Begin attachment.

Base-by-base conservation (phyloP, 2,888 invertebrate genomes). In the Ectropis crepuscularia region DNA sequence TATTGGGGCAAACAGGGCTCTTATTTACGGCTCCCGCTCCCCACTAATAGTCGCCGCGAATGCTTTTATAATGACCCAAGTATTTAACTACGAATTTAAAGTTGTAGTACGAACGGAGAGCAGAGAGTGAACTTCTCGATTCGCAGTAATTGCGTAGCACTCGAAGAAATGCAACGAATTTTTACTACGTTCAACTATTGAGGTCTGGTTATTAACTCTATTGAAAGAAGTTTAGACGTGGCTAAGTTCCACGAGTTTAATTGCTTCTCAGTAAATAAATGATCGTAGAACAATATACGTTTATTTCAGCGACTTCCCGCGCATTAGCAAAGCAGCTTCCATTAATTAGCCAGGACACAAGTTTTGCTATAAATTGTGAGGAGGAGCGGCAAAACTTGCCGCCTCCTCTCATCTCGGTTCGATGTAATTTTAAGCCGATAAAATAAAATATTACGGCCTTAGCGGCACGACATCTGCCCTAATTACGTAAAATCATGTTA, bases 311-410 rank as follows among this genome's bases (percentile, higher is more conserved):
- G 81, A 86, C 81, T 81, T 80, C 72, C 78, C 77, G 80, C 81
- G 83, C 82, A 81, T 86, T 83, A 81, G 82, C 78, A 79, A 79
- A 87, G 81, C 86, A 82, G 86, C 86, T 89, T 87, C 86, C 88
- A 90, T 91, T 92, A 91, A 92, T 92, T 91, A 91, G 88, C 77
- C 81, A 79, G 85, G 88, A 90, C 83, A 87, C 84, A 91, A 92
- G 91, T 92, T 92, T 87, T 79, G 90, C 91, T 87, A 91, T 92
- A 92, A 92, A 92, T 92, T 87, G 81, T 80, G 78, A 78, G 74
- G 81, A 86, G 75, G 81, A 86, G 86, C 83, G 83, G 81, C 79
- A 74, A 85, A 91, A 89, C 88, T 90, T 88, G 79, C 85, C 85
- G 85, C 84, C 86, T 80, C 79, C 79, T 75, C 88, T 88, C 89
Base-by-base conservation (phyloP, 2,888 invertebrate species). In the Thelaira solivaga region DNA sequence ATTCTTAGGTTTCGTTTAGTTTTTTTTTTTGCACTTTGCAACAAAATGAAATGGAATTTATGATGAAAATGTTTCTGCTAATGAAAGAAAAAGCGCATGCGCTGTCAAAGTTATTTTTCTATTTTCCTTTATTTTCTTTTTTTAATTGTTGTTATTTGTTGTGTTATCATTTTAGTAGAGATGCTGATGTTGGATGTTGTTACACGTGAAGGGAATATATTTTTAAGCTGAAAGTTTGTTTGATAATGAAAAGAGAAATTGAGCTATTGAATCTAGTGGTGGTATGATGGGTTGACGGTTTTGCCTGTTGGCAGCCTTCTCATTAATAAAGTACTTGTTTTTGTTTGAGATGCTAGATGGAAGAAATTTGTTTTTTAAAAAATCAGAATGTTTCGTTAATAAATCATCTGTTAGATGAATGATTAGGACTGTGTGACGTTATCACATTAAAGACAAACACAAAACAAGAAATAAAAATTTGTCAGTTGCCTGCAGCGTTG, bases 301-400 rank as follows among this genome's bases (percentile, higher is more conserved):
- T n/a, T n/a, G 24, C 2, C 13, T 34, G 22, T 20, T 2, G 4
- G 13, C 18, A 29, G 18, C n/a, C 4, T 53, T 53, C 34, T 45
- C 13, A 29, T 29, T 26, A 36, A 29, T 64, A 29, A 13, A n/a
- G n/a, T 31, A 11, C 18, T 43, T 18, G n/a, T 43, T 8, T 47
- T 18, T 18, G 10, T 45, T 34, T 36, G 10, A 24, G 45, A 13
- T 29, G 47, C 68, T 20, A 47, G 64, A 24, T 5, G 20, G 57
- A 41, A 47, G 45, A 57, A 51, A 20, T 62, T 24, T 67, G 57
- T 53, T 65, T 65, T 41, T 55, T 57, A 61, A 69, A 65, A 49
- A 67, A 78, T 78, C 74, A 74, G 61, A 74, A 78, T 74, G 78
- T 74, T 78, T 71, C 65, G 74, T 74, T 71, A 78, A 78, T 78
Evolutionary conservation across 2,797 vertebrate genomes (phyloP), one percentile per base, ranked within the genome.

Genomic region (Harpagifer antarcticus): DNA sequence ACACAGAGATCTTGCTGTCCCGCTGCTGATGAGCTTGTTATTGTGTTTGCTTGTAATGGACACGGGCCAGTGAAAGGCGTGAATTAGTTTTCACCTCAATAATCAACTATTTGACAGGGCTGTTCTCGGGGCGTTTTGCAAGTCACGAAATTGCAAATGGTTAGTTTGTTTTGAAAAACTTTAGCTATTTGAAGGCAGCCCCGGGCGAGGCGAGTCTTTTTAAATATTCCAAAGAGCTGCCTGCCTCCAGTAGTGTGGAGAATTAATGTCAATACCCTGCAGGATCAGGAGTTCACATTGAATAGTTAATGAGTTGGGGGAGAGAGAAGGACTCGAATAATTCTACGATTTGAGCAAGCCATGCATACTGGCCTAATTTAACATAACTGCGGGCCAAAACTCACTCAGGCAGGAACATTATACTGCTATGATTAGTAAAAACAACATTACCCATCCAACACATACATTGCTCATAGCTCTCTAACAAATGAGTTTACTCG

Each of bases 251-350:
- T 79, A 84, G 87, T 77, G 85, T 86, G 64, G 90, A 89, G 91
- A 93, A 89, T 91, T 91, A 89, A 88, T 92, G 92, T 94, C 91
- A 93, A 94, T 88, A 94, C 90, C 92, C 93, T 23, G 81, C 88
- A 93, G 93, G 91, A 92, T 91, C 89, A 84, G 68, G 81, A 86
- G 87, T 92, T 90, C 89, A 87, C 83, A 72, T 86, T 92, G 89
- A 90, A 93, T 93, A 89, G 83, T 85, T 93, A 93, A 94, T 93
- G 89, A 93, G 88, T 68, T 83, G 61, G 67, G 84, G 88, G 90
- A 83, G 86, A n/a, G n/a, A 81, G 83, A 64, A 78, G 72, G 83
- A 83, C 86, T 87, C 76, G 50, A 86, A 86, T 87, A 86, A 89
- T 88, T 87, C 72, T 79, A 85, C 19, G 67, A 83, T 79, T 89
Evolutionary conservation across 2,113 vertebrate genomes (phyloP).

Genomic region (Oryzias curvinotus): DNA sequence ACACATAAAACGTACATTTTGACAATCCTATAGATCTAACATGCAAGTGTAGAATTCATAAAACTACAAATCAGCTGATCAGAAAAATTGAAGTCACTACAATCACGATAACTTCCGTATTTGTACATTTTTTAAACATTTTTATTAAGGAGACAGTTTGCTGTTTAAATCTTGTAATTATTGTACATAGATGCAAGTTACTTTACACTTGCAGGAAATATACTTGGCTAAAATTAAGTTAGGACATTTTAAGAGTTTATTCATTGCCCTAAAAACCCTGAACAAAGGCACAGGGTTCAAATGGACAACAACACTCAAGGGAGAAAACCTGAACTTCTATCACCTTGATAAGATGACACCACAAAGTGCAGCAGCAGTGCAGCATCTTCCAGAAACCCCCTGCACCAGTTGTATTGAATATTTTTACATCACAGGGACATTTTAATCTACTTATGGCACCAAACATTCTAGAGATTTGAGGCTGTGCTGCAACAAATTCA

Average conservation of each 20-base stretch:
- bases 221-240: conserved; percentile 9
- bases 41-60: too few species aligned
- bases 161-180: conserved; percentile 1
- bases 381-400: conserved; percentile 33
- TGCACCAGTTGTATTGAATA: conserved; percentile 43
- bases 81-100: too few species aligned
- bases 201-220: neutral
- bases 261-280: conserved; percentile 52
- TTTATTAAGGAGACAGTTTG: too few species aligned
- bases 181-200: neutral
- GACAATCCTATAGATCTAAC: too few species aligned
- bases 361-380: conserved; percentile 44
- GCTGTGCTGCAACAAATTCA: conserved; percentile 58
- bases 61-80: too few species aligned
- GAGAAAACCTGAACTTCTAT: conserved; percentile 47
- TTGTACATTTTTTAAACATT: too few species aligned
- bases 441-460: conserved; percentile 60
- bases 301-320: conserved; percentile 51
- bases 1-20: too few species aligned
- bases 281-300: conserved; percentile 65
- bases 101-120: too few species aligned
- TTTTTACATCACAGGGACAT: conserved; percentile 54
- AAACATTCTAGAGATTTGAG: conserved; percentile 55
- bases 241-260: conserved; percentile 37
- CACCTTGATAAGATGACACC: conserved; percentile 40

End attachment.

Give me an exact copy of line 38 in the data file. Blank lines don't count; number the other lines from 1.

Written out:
Average conservation of each 20-base stretch: